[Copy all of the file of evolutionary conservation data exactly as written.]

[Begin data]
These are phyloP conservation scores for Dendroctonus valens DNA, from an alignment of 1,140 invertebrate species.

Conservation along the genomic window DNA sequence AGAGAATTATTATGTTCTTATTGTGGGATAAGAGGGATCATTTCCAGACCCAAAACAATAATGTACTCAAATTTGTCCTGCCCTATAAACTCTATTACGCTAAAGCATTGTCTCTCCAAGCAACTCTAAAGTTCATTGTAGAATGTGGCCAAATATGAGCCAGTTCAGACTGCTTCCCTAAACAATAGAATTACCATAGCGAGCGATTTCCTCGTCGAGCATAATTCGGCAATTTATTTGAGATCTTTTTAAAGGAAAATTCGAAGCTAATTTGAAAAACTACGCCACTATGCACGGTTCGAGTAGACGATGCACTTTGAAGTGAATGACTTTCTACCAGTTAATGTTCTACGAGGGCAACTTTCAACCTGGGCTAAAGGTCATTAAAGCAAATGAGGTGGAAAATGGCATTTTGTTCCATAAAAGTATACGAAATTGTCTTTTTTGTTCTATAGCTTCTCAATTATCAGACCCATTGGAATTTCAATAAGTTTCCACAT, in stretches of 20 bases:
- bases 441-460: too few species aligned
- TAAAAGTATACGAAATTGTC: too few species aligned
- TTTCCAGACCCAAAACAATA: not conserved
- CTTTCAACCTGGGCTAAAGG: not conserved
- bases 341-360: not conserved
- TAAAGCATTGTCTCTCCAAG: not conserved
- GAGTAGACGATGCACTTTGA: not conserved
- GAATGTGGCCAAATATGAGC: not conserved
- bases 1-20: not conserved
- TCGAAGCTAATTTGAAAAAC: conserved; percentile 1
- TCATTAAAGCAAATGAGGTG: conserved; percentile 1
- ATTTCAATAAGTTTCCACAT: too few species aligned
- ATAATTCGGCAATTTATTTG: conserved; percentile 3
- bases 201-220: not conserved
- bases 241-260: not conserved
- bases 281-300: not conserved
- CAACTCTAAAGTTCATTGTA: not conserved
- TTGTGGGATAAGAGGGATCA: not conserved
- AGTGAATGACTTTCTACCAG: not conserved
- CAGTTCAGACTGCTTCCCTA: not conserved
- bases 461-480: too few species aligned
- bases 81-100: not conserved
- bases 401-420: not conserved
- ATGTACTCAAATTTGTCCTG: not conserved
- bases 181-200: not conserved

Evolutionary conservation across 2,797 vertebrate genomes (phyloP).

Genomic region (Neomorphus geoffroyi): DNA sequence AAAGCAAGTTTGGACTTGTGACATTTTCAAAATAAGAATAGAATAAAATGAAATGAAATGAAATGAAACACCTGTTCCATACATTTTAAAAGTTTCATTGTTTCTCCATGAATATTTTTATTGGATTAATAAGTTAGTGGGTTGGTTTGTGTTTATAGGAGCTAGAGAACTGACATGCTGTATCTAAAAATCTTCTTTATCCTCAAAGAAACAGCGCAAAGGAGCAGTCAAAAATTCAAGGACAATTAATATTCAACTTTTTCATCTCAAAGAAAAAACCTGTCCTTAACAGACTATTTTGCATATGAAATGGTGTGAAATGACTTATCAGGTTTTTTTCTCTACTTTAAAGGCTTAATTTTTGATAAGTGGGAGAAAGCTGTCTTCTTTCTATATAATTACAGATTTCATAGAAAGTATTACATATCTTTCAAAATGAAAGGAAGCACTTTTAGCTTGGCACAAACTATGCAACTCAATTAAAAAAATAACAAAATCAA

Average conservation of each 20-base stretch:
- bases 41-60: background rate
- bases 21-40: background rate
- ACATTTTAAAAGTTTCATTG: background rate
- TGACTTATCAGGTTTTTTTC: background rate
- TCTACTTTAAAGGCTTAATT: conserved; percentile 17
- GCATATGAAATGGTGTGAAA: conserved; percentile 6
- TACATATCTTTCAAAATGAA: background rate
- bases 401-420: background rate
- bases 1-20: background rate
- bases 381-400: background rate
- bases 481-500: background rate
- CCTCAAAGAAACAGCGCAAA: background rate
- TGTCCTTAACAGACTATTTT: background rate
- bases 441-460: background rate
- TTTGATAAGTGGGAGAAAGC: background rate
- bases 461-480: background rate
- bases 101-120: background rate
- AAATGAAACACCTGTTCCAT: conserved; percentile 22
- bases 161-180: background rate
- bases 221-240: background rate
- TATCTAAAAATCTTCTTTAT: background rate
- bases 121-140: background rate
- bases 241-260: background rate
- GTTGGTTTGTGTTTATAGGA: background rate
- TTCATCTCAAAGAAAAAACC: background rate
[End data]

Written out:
These are phyloP conservation scores for Dendroctonus valens DNA, from an alignment of 1,140 invertebrate species.

Conservation along the genomic window DNA sequence AGAGAATTATTATGTTCTTATTGTGGGATAAGAGGGATCATTTCCAGACCCAAAACAATAATGTACTCAAATTTGTCCTGCCCTATAAACTCTATTACGCTAAAGCATTGTCTCTCCAAGCAACTCTAAAGTTCATTGTAGAATGTGGCCAAATATGAGCCAGTTCAGACTGCTTCCCTAAACAATAGAATTACCATAGCGAGCGATTTCCTCGTCGAGCATAATTCGGCAATTTATTTGAGATCTTTTTAAAGGAAAATTCGAAGCTAATTTGAAAAACTACGCCACTATGCACGGTTCGAGTAGACGATGCACTTTGAAGTGAATGACTTTCTACCAGTTAATGTTCTACGAGGGCAACTTTCAACCTGGGCTAAAGGTCATTAAAGCAAATGAGGTGGAAAATGGCATTTTGTTCCATAAAAGTATACGAAATTGTCTTTTTTGTTCTATAGCTTCTCAATTATCAGACCCATTGGAATTTCAATAAGTTTCCACAT, in stretches of 20 bases:
- bases 441-460: too few species aligned
- TAAAAGTATACGAAATTGTC: too few species aligned
- TTTCCAGACCCAAAACAATA: not conserved
- CTTTCAACCTGGGCTAAAGG: not conserved
- bases 341-360: not conserved
- TAAAGCATTGTCTCTCCAAG: not conserved
- GAGTAGACGATGCACTTTGA: not conserved
- GAATGTGGCCAAATATGAGC: not conserved
- bases 1-20: not conserved
- TCGAAGCTAATTTGAAAAAC: conserved; percentile 1
- TCATTAAAGCAAATGAGGTG: conserved; percentile 1
- ATTTCAATAAGTTTCCACAT: too few species aligned
- ATAATTCGGCAATTTATTTG: conserved; percentile 3
- bases 201-220: not conserved
- bases 241-260: not conserved
- bases 281-300: not conserved
- CAACTCTAAAGTTCATTGTA: not conserved
- TTGTGGGATAAGAGGGATCA: not conserved
- AGTGAATGACTTTCTACCAG: not conserved
- CAGTTCAGACTGCTTCCCTA: not conserved
- bases 461-480: too few species aligned
- bases 81-100: not conserved
- bases 401-420: not conserved
- ATGTACTCAAATTTGTCCTG: not conserved
- bases 181-200: not conserved

Evolutionary conservation across 2,797 vertebrate genomes (phyloP).

Genomic region (Neomorphus geoffroyi): DNA sequence AAAGCAAGTTTGGACTTGTGACATTTTCAAAATAAGAATAGAATAAAATGAAATGAAATGAAATGAAACACCTGTTCCATACATTTTAAAAGTTTCATTGTTTCTCCATGAATATTTTTATTGGATTAATAAGTTAGTGGGTTGGTTTGTGTTTATAGGAGCTAGAGAACTGACATGCTGTATCTAAAAATCTTCTTTATCCTCAAAGAAACAGCGCAAAGGAGCAGTCAAAAATTCAAGGACAATTAATATTCAACTTTTTCATCTCAAAGAAAAAACCTGTCCTTAACAGACTATTTTGCATATGAAATGGTGTGAAATGACTTATCAGGTTTTTTTCTCTACTTTAAAGGCTTAATTTTTGATAAGTGGGAGAAAGCTGTCTTCTTTCTATATAATTACAGATTTCATAGAAAGTATTACATATCTTTCAAAATGAAAGGAAGCACTTTTAGCTTGGCACAAACTATGCAACTCAATTAAAAAAATAACAAAATCAA

Average conservation of each 20-base stretch:
- bases 41-60: background rate
- bases 21-40: background rate
- ACATTTTAAAAGTTTCATTG: background rate
- TGACTTATCAGGTTTTTTTC: background rate
- TCTACTTTAAAGGCTTAATT: conserved; percentile 17
- GCATATGAAATGGTGTGAAA: conserved; percentile 6
- TACATATCTTTCAAAATGAA: background rate
- bases 401-420: background rate
- bases 1-20: background rate
- bases 381-400: background rate
- bases 481-500: background rate
- CCTCAAAGAAACAGCGCAAA: background rate
- TGTCCTTAACAGACTATTTT: background rate
- bases 441-460: background rate
- TTTGATAAGTGGGAGAAAGC: background rate
- bases 461-480: background rate
- bases 101-120: background rate
- AAATGAAACACCTGTTCCAT: conserved; percentile 22
- bases 161-180: background rate
- bases 221-240: background rate
- TATCTAAAAATCTTCTTTAT: background rate
- bases 121-140: background rate
- bases 241-260: background rate
- GTTGGTTTGTGTTTATAGGA: background rate
- TTCATCTCAAAGAAAAAACC: background rate